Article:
Virgin Australia has welcomed the Australian Government's push to change ownership laws for Qantas that stops short of a bigger short-term prize - a standby debt facility to reduce borrowing costs for the troubled national carrier.

The war of words between the two airlines continued yesterday with Qantas again calling for "immediate action to address the imbalance that has been allowed to persist for almost two years - namely Virgin's unlimited ability to access foreign capital from government-owned airlines to fund a loss-making strategy against Qantas".

On Friday, Virgin released its half-year results which showed it had suffered a net loss of A$83.7 million ($89.28 million) - which, given its size, is on a par with Qantas which announced a loss of A$252 million the day before - with both airlines blaming the bitter fight for the domestic market for contributing to losses.

Qantas has been pushing for a government debt guarantee and in its statement yesterday alluded to political challenges to opening up Qantas to new owners and said it "would expect the Government and the Parliament to consider alternative measures to balance the unlevel playing field in Australian aviation".


The airline did not specify what it wanted but has previously discussed a government standby debt facility - should it need it - to help boost its credit rating from junk status.

Making it easier for overseas investors will not necessarily result in buyers lining up. Already global partner Emirates has ruled out an equity stake and the presence of such a large and dominant player is seen as a deterrent for other potential airline investors, which would want similar alliance benefits but face at least another four years of the deal between the Flying Kangaroo and the Dubai-based carrier.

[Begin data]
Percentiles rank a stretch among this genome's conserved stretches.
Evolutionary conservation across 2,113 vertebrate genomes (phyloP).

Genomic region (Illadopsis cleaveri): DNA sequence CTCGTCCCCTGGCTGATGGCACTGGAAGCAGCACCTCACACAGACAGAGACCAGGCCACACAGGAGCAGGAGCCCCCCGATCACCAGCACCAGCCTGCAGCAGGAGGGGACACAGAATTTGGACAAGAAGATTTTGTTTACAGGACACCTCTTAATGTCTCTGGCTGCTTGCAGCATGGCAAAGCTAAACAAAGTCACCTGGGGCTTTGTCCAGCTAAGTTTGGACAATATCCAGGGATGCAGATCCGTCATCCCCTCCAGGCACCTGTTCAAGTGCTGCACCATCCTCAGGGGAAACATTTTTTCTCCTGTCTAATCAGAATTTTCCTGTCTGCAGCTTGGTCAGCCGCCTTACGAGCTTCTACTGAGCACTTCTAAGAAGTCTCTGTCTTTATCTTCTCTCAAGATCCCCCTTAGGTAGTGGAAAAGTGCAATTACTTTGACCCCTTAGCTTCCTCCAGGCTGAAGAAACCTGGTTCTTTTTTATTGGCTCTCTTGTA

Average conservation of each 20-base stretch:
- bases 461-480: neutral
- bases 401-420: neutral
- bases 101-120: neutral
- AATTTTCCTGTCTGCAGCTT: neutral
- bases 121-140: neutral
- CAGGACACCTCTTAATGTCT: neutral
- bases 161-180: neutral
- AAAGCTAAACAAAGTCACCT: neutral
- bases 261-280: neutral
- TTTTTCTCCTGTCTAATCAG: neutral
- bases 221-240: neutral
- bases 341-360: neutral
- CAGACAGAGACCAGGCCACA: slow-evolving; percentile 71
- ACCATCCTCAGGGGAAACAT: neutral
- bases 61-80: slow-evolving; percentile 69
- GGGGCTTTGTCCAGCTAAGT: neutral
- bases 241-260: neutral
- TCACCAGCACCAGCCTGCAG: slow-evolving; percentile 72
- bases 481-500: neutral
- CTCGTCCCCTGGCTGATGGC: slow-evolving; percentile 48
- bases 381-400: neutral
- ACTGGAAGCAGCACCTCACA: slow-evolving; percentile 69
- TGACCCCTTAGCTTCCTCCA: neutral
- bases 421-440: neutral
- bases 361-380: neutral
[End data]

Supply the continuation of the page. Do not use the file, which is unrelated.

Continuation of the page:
Virgin Australia said it was "pleased" with the Government's decision which it said supported competition in the Australian aviation market. "We have said many times that Virgin Australia has no issue with the amendment or repeal of the Qantas Sale Act," said the airline, which is 24.5 per cent owned by Air New Zealand.

Virgin Australia chief executive John Borghetti said at last week's results briefing while ownership rules needed to be changed, "providing a financial facility to the detriment of the rest of the industry was wrong".

"It is not our place to tell the Government what to do, but any Government, or Opposition, should think very carefully before it decides to pick winners in an industry. Any distortions of fundamental free market dynamics will make any new entrant think twice before coming to Australia."

Borghetti said should the Government decide it was in the national interest to help, it should go to all players in the market.

Singapore Airlines and Etihad Airways own more than 21 per cent each of Virgin which started as a low-cost carrier more than a decade ago before changing tack to take on Qantas in the more lucrative business and government market.

A research note from UBS says the first-half loss came after cost increases outweighed revenue growth. Domestic revenue growth was up 5 per cent in contrast to Qantas, whose domestic revenue fell 5 per cent.

However, Virgin cost performance was "very disappointing" said UBS analyst Simon Mitchell. Full-year losses for Virgin - including its low-cost Tiger Airways - were forecast to be about A$210 million before improving to a A$90 million loss in 2015 and then to a profit in 2016.

The costly capacity fight shows signs of easing. "Striving for better supply-demand in the domestic market in financial year 2015 should also help both airlines' yield," he said.